Prior to performing the electrolysis, the observed value of the open circuit potential () was consistent with a solution containing primarily the reduced form of the analyte, . In addition, a preliminary cyclic voltammogram (see Figure 3, experimental parameters: in , Pt disc working electrode, Pt counter electrode, sweep rate ) confirms that a significant oxidation current is observed if the working electrode potential is at or above .
Figure 3: Cyclic voltammogram of a Potassium Ferrocyanide Solution
The principle result from a bulk electrolysis is a plot of current versus time (see Figure 4, experimental parameters: in , Pt Disk, , Pt mesh counter electrode, Electrolysis Potential = ). Integrating the current with respect to time will yield total charge () passed during the experiment. One way to accomplish this integration is to use the Area Tool. This tool can be added to a trace with a right-click on the trace followed by choosing Add Tool » Area from the menu. Once the tool is placed on the trace, you can manipulate the control points to choose the limits of the integration (see Figure 5). In this example, the total charge () passed during the electrolysis is .
Figure 4: Bulk electrolysis of a Potassium Ferrocyanide Solution
Figure 5 : Using the control points to manipulate the area tool
Finally, the open circuit potential measured after the electrolysis period is . The ratio of oxidized to reduced species can then be calculated using the Nernst equation shown below
where is the open circuit potential, is the formal potential ( in this instance), is the Universal Gas Constant, is the absolute temperature, is the number of electrons and is the Faraday Constant (). The ratio of oxidized to reduced species in this example is , meaning that the solution contains approximately and .
For a complete electrolysis example, consult the basic discussion of bulk electrolysis (BE).
The theory of bulk electrolysis is really quite simple. However, for a more thorough description of the technique and general considerations, you are directed to the literature.1
Consider a reaction , where is reduced to in a one electron reaction. A solution of moles of would require moles of electrons to completely reduce to . Upon applying a sufficient reducing potential, a large amount of is converted to and subsequently swept away from the electrode by stirring. As more is converted to the current falls off exponentially until it reaches background level. It is at this point, the electrolysis can be stopped. The charge () passed during the experiment can be obtained by integrating the current with respect to time.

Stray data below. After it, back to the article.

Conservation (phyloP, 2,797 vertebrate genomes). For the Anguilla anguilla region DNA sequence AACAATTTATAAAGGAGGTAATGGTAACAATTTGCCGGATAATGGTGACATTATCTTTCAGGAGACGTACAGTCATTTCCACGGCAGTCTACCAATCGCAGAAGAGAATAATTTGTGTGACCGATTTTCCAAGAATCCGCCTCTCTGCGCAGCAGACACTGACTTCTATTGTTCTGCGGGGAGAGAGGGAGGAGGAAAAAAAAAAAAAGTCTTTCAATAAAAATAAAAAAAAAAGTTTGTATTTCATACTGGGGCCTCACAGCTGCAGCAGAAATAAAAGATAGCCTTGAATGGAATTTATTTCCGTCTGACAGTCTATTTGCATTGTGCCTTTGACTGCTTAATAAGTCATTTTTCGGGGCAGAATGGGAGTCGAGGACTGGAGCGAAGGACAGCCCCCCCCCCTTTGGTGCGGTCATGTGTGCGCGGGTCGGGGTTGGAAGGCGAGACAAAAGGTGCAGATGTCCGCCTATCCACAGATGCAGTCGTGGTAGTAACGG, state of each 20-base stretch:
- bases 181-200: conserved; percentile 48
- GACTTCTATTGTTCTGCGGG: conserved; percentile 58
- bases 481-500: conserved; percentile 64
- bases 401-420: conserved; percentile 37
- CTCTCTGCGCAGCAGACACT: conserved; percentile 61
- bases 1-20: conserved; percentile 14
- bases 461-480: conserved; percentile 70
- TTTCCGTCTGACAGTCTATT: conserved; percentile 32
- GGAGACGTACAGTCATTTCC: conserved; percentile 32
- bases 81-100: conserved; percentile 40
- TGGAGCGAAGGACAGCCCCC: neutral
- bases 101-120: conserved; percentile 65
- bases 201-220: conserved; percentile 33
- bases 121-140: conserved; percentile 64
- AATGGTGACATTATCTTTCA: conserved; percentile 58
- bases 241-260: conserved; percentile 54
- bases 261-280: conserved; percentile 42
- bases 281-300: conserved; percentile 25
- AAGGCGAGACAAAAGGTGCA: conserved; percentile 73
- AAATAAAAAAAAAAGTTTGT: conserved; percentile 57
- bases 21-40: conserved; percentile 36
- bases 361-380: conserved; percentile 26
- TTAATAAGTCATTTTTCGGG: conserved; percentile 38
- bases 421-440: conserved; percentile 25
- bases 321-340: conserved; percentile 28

The charge can then be converted to the number of moles of using the equation
where is Faraday's constant, and is the number of electrons transferred during the reaction.
The first instance of BE-RDE reduced onto a copper disk electrode. Puglisi and Bard2 utilized BE-RDE to remove most of the stirring noise associated with traditional electrolysis. Also, the authors were able to calculate a diffusion coefficient from the coulometric current-time curve that matched well with a value obtained using RDE.
One recent application highlights the usefulness of BE using RDE. Chardon-Noblat et al.3 synthesized a the macromolecule in a one-electron reduction of a precursor. Previously, this molecule was only obtained in mixtures with the corresponding tris(acetonitrile) derivative, . The authors also chemically synthesize the using a one-electron reducing reagent, sodium diethyldithiocarbamate. Correlating the amount of charge passed during electrolysis with the amount of liberated chloride ion confirmed that the electrochemical synthesis of the desired complex proceeded with no side reactions. This application highlights the usefulness of bulk electrolysis for synthesis.
For more typical applications, please see the Application section of regular BE.
1. Faulkner, L. R.; Bard, A. J. Bulk Electrolysis Methods, Electrochemical Methods: Fundamentals and Applications, 2nd ed.; Wiley: New Jersey, 2000; 417-470.